is the planned effort of an organization to help employees learn
the job related behaviours and skills they will need to do their
job properly. It is a set of planned activities that the organization
will have their employees complete in order to increase their
job knowledge and skills and to have them get accustomed to the
attitudes and social atmosphere of the company. It will help the
employee to be familiar with the goals of the organization
and the job requirements.
There are typical steps that go into a training program. These
are outlined below.
1) Conduct Needs Assessment:
A need is described as a "gap"
between what is currently known and what will be needed now and
in the future. These gaps in knowledge could be between what an
organization expects to happen and what actually does, how employees
are performing on the job and how the organization desires them
to perform, and existing skills and desired skill level.
In order to conduct an assessment there are some analyses that
must be done.
* An organizational analyses determines the effectiveness of an
organization, where training is needed and under what conditions
the training will be conducted.
* A task analysis is used to provide data about a job or group
of jobs, and the knowledge, skills, attitudes and abilities that
are needed to achieve optimum performance. This information can
come from job descriptions, task analyses, employee questionnaires
and interviews, performance evaluation, and observation of the
* Finally - person analysis analyses how well an individual employee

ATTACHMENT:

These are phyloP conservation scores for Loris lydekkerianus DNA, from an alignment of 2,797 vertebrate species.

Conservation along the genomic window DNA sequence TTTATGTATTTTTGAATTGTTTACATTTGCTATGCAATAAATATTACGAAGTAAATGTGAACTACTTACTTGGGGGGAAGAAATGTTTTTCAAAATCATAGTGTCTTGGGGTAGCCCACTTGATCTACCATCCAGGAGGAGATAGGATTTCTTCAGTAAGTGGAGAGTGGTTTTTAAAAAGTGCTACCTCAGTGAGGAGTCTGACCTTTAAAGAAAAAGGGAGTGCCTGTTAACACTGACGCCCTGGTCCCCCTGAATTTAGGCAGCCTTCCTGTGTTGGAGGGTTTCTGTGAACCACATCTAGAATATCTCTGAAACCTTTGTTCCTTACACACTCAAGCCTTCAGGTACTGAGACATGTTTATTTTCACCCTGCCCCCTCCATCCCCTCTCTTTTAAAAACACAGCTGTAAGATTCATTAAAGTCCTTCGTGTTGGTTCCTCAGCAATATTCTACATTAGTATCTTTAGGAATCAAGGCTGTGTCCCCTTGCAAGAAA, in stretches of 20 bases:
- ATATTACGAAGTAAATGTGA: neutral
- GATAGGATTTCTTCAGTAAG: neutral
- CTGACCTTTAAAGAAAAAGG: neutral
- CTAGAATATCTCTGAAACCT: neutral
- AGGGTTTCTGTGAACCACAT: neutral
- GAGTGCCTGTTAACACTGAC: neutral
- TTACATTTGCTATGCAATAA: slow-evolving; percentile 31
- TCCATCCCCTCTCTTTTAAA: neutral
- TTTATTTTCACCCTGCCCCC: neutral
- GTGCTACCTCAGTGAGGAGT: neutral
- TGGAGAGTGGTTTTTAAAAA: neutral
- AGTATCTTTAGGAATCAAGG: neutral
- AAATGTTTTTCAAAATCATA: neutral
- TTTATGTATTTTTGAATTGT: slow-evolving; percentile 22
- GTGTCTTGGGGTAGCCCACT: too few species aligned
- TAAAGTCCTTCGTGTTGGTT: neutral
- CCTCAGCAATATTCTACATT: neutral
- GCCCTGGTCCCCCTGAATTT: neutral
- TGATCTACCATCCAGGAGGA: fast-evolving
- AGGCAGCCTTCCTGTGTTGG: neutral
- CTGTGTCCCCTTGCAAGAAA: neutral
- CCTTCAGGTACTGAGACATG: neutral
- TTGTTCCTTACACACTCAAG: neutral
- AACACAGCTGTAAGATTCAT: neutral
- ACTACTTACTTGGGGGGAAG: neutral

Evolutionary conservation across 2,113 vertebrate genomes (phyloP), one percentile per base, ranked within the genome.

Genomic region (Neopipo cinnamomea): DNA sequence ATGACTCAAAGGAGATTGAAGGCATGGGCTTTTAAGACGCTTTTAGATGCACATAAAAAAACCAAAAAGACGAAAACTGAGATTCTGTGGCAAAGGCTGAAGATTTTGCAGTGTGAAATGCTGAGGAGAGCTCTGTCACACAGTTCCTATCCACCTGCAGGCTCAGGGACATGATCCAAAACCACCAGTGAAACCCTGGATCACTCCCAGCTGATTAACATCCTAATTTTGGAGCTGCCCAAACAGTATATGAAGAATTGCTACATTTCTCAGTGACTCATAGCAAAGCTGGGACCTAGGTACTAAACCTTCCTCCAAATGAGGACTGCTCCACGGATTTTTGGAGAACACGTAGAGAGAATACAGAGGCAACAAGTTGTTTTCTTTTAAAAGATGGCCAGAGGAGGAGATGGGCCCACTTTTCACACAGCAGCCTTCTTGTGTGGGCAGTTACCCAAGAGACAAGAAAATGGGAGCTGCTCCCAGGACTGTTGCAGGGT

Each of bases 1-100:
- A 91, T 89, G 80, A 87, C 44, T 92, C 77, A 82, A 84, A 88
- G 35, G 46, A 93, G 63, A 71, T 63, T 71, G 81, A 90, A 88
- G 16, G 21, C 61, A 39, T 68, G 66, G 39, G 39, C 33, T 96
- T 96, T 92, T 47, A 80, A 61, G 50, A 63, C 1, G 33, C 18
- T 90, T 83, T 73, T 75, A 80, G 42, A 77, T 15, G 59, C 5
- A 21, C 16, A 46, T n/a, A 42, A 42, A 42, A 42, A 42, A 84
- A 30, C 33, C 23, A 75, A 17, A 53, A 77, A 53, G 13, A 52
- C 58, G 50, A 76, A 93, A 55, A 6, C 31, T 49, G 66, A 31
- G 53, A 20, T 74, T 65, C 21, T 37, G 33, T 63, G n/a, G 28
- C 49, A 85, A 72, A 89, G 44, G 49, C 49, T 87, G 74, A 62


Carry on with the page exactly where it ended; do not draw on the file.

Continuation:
is doing their job and determines which specific employees need
training and what kind of training. The methods of this kind of
analysis include employee questionnaires and interviews, performance
evaluation, skill and knowledge testing and the observation of
behaviour and results.
2) Implement Training Methods: Now that the
analysis has been done, the training method needs to be chosen.
The two most frequently used training methods include:
* Lecture: Lecture involves one-way communication, from instructor
to learner - the learner is passive in the process.
* On-the-job-training: This method involves such methods as apprenticeship
and mentoring, where the employee is actively engaged in the type
of work they will later be doing on their own.
* Programmed instruction: This is a form of instruction that is
pre-programmed and then delivered methodologically to an individual.
This form of instruction is self-paced - the employee determines
how fast they will learn and complete the steps and it is often
completed more quickly than group training. It can be delivered
via a computer and can be costly to prepare.
* Simulations: This sort of training involves an employee being
placed into a simulated situation of what may occur in real on-the-job
situations. Techniques include: Case studies where trainees analyze
a problem outlined in a report and offer solutions; role playing
where simulated roles are acted out; and behavioural modelling
where trainees observe proper work behaviour and then role play
Part of the implementation of the
training is making sure that the training is actually teaching
the employees the skills they will need - this is known as the
Transfer of Training. A more technical definition is: the extent
to which the knowledge, skills or attitudes learned in the training
will be used or applied on the job. There are ways to increase
the probability of what employees are being trained will really
relate to their actual job behaviour. To do this, one can maximize
the similarity between the training situation and the job situation,
provide a variety of examples when teaching skills and reward
trained behaviours and ideas on the job.
3) Training Evaluation:
Training evaluation is used to evaluate
the reactions of the learners, measure the learning that occurred,
assess on-the-job behaviours, identify business results
that are due to the training and calculate if the investment in
training has had any return in the gains of the company. Business
results can be measured in "hard" data and "soft"
data. Hard data are measures of productivity, quality, material
costs, absenteeism and turnover and customer satisfaction. Soft
data is items such as job satisfaction, teamwork, and organizational
commitment on the part of the employees.